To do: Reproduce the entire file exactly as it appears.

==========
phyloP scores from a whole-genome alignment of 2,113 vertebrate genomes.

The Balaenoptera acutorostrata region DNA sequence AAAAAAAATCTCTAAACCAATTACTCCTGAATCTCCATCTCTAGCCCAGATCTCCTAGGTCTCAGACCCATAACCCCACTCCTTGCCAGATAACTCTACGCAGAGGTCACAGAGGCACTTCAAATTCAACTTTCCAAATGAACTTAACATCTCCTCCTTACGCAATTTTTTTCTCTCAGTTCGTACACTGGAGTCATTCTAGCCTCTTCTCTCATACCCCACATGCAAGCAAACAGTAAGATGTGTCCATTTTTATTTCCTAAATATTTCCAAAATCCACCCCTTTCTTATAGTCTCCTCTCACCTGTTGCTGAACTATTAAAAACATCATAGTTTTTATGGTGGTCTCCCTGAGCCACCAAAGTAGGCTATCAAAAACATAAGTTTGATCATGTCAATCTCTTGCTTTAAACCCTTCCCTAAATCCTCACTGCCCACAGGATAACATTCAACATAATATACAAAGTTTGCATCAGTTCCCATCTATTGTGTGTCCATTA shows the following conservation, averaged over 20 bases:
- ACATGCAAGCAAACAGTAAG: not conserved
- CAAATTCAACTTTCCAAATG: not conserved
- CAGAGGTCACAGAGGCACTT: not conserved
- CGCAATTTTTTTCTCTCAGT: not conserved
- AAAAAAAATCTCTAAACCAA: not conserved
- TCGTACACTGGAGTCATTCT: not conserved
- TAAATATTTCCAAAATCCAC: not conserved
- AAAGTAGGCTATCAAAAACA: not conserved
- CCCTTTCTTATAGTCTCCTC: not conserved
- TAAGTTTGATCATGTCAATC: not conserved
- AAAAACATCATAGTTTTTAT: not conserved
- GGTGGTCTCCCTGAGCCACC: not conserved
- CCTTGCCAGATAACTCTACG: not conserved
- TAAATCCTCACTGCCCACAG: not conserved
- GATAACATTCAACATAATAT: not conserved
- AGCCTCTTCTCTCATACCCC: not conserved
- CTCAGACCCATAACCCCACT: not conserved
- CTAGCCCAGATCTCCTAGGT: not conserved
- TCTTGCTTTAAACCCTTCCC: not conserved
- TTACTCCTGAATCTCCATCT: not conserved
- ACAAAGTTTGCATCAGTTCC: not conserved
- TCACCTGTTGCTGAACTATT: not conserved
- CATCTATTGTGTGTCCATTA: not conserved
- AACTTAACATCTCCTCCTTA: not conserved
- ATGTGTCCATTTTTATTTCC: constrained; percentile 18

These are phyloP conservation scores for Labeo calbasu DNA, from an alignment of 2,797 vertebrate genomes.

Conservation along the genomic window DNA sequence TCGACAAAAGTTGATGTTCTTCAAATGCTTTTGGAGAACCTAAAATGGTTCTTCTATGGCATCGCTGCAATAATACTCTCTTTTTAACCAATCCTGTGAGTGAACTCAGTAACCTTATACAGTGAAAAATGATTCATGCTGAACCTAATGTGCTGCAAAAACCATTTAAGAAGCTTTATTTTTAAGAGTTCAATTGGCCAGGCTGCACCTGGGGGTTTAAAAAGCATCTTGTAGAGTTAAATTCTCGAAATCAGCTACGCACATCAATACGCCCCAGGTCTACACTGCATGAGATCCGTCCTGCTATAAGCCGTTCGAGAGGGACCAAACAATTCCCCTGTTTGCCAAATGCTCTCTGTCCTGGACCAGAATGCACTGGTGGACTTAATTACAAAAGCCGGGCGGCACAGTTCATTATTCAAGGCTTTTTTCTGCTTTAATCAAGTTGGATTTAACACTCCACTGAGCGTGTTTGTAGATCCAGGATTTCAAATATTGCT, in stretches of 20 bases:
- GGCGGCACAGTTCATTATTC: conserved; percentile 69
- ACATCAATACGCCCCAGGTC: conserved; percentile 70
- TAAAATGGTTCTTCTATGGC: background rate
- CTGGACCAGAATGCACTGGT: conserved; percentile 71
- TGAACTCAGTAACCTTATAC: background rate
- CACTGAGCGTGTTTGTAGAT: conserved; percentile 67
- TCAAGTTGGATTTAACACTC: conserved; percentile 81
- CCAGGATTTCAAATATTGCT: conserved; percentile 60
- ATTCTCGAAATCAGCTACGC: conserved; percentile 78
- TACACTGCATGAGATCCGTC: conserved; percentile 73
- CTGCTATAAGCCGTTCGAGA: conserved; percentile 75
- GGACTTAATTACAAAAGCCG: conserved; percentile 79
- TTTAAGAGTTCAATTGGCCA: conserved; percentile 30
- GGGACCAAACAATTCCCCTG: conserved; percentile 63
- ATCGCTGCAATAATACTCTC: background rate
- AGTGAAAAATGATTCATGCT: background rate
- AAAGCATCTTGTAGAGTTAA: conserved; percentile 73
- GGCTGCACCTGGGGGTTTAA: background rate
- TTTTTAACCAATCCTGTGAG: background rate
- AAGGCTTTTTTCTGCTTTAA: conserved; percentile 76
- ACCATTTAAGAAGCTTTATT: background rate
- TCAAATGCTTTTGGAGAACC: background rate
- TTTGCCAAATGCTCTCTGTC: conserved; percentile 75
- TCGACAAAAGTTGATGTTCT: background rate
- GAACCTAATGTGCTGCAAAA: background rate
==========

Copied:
phyloP scores from a whole-genome alignment of 2,113 vertebrate genomes.

The Balaenoptera acutorostrata region DNA sequence AAAAAAAATCTCTAAACCAATTACTCCTGAATCTCCATCTCTAGCCCAGATCTCCTAGGTCTCAGACCCATAACCCCACTCCTTGCCAGATAACTCTACGCAGAGGTCACAGAGGCACTTCAAATTCAACTTTCCAAATGAACTTAACATCTCCTCCTTACGCAATTTTTTTCTCTCAGTTCGTACACTGGAGTCATTCTAGCCTCTTCTCTCATACCCCACATGCAAGCAAACAGTAAGATGTGTCCATTTTTATTTCCTAAATATTTCCAAAATCCACCCCTTTCTTATAGTCTCCTCTCACCTGTTGCTGAACTATTAAAAACATCATAGTTTTTATGGTGGTCTCCCTGAGCCACCAAAGTAGGCTATCAAAAACATAAGTTTGATCATGTCAATCTCTTGCTTTAAACCCTTCCCTAAATCCTCACTGCCCACAGGATAACATTCAACATAATATACAAAGTTTGCATCAGTTCCCATCTATTGTGTGTCCATTA shows the following conservation, averaged over 20 bases:
- ACATGCAAGCAAACAGTAAG: not conserved
- CAAATTCAACTTTCCAAATG: not conserved
- CAGAGGTCACAGAGGCACTT: not conserved
- CGCAATTTTTTTCTCTCAGT: not conserved
- AAAAAAAATCTCTAAACCAA: not conserved
- TCGTACACTGGAGTCATTCT: not conserved
- TAAATATTTCCAAAATCCAC: not conserved
- AAAGTAGGCTATCAAAAACA: not conserved
- CCCTTTCTTATAGTCTCCTC: not conserved
- TAAGTTTGATCATGTCAATC: not conserved
- AAAAACATCATAGTTTTTAT: not conserved
- GGTGGTCTCCCTGAGCCACC: not conserved
- CCTTGCCAGATAACTCTACG: not conserved
- TAAATCCTCACTGCCCACAG: not conserved
- GATAACATTCAACATAATAT: not conserved
- AGCCTCTTCTCTCATACCCC: not conserved
- CTCAGACCCATAACCCCACT: not conserved
- CTAGCCCAGATCTCCTAGGT: not conserved
- TCTTGCTTTAAACCCTTCCC: not conserved
- TTACTCCTGAATCTCCATCT: not conserved
- ACAAAGTTTGCATCAGTTCC: not conserved
- TCACCTGTTGCTGAACTATT: not conserved
- CATCTATTGTGTGTCCATTA: not conserved
- AACTTAACATCTCCTCCTTA: not conserved
- ATGTGTCCATTTTTATTTCC: constrained; percentile 18

These are phyloP conservation scores for Labeo calbasu DNA, from an alignment of 2,797 vertebrate genomes.

Conservation along the genomic window DNA sequence TCGACAAAAGTTGATGTTCTTCAAATGCTTTTGGAGAACCTAAAATGGTTCTTCTATGGCATCGCTGCAATAATACTCTCTTTTTAACCAATCCTGTGAGTGAACTCAGTAACCTTATACAGTGAAAAATGATTCATGCTGAACCTAATGTGCTGCAAAAACCATTTAAGAAGCTTTATTTTTAAGAGTTCAATTGGCCAGGCTGCACCTGGGGGTTTAAAAAGCATCTTGTAGAGTTAAATTCTCGAAATCAGCTACGCACATCAATACGCCCCAGGTCTACACTGCATGAGATCCGTCCTGCTATAAGCCGTTCGAGAGGGACCAAACAATTCCCCTGTTTGCCAAATGCTCTCTGTCCTGGACCAGAATGCACTGGTGGACTTAATTACAAAAGCCGGGCGGCACAGTTCATTATTCAAGGCTTTTTTCTGCTTTAATCAAGTTGGATTTAACACTCCACTGAGCGTGTTTGTAGATCCAGGATTTCAAATATTGCT, in stretches of 20 bases:
- GGCGGCACAGTTCATTATTC: conserved; percentile 69
- ACATCAATACGCCCCAGGTC: conserved; percentile 70
- TAAAATGGTTCTTCTATGGC: background rate
- CTGGACCAGAATGCACTGGT: conserved; percentile 71
- TGAACTCAGTAACCTTATAC: background rate
- CACTGAGCGTGTTTGTAGAT: conserved; percentile 67
- TCAAGTTGGATTTAACACTC: conserved; percentile 81
- CCAGGATTTCAAATATTGCT: conserved; percentile 60
- ATTCTCGAAATCAGCTACGC: conserved; percentile 78
- TACACTGCATGAGATCCGTC: conserved; percentile 73
- CTGCTATAAGCCGTTCGAGA: conserved; percentile 75
- GGACTTAATTACAAAAGCCG: conserved; percentile 79
- TTTAAGAGTTCAATTGGCCA: conserved; percentile 30
- GGGACCAAACAATTCCCCTG: conserved; percentile 63
- ATCGCTGCAATAATACTCTC: background rate
- AGTGAAAAATGATTCATGCT: background rate
- AAAGCATCTTGTAGAGTTAA: conserved; percentile 73
- GGCTGCACCTGGGGGTTTAA: background rate
- TTTTTAACCAATCCTGTGAG: background rate
- AAGGCTTTTTTCTGCTTTAA: conserved; percentile 76
- ACCATTTAAGAAGCTTTATT: background rate
- TCAAATGCTTTTGGAGAACC: background rate
- TTTGCCAAATGCTCTCTGTC: conserved; percentile 75
- TCGACAAAAGTTGATGTTCT: background rate
- GAACCTAATGTGCTGCAAAA: background rate